Friday, July 03, 2009

Blessed Newman

Emmeline Deane (floruit 1879; died 1944).
John Henry Newman 1889
Oil on canvas, 44 in. x 35 1/4 in. (1118 mm x 895 mm)
The National Portrait Gallery, London

Pope Benedict XVI has paved the way for the beatification of Cardinal John Henry Newman

The Telegraph reportsthat the Pope has signed a decree, stating that the healing of a man's serious spinal disorder was down to his intercession

Archbishop Vincent Nichols, the newly installed leader of the Catholic Church in England and Wales, said:

"I am delighted to learn this news, which will be warmly welcomed by Catholics around the world.

"To have Cardinal Newman among the Blessed is an occasion of great thankfulness to the Lord and of great pride to those associated with him in Birmingham and in Oxford. I am sure he will help us greatly in the task of protecting the Faith amidst the difficulties he foresaw so clearly."

The Procurator General of the Oratory, Father Edoardo Cerrato, added:

"On behalf of the eighty-two houses of the Oratory of St Philip Neri, Newman's own Congregation, I welcome this decision with joy and look forward to the ceremony of Beatification with great anticipation."

The artist, Miss Emmeline Deane was the Cardinal`s cousin. She had been anxious for some time to paint the Cardinal`s portrait.

On 3rd May 1887, the Cardinal wrote to her:

'My dear Emmeline,—

It would be a great pleasure and favour to me to be painted by you. These are not idle words, and I should rejoice to see you. But my time is not my own. It is not now my own as if I were young, and I have much to do, and have no certainty when the supply of time will cease, and life end.

'You may recollect the histories of St. Bede and St. Anselm. They were each of them finishing a great work, and they had to run a race with time. Anselm did not finish his—but Bede just managed to be successful. Anselm was 76—but Bede was only 62. I, alas, alas, am 86.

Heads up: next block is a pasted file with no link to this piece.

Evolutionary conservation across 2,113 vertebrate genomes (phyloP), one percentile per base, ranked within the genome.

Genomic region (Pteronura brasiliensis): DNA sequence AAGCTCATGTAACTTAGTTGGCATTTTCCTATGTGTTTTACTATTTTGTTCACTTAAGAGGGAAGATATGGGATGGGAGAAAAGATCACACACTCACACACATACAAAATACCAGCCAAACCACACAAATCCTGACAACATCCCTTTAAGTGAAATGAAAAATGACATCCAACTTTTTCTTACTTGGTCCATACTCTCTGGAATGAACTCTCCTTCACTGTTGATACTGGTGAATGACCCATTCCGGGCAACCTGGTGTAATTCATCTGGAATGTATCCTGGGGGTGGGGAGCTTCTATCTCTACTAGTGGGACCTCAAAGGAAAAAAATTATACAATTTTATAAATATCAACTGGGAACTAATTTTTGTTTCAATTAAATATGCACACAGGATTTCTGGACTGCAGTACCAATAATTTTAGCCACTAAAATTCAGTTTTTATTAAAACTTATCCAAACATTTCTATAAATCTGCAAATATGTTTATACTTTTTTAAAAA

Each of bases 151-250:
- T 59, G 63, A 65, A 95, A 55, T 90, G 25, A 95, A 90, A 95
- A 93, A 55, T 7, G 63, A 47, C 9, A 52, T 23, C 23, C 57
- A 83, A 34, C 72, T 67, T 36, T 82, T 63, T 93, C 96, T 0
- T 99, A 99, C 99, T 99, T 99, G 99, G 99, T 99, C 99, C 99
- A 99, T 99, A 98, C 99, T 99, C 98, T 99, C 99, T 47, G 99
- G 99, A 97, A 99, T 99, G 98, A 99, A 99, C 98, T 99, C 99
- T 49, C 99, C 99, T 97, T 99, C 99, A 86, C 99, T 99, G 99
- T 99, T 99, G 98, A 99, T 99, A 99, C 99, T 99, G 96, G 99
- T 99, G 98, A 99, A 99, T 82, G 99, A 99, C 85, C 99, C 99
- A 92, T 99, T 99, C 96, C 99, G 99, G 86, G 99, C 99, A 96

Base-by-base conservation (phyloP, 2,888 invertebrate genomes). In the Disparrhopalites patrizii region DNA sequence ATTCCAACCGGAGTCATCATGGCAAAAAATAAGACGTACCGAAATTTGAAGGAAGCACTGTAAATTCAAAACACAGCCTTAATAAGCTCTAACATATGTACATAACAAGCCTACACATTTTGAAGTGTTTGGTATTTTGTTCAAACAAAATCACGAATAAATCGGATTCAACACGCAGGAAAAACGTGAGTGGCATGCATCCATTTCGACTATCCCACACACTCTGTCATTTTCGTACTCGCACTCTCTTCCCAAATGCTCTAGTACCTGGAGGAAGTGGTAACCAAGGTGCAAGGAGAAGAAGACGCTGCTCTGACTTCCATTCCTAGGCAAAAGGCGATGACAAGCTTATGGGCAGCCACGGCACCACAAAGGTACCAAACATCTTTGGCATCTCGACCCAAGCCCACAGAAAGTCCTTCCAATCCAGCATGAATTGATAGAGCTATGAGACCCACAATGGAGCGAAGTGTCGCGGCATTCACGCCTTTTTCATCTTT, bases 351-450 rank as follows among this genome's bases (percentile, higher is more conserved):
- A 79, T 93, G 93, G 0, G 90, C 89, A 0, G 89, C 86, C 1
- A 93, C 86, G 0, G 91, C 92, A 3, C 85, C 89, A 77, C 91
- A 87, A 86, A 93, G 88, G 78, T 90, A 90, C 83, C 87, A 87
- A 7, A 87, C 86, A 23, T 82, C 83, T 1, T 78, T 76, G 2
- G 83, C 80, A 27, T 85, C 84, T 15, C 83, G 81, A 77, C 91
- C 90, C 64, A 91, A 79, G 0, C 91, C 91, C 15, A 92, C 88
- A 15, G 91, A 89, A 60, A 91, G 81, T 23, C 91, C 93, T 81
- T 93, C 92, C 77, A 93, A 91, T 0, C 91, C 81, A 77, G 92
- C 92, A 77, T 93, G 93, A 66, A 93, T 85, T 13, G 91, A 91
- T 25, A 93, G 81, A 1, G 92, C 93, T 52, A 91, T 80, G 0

'What chance have I of doing my small work, however much I try? and you lightly ask me, my dear child, to give up the long days, which are in fact the only days I have!

'The only days I have, because it is my misfortune not to be able to read by candle-light, and at this very time, though March has begun, I am anxiously waiting day by day, though as yet in vain, for the morning light to be strong enough to enable me to say Mass without the vain attempt to use a candle.

'I must add that now for two years I have lost the use of my fingers for writing, and am obliged to write very slowly in order to form my letters.

'It is all this which hinders my saying categorically "yes" to your kind, and, to me, welcome question.

'But I will say this—I am labouring to carry two volumes of "St. Athanasius" through the press—I fear this will take at least half a year—this must be—but I know no excuse, if it suits you, why you should not write again to me then, if I am then alive.

Yours affectly,

Emmeline Deane did come to the Oratory, made sketched and painted two portraits in oils, one of which is in the National Portrait Gallery

The Cardinal died on 11th August 1890.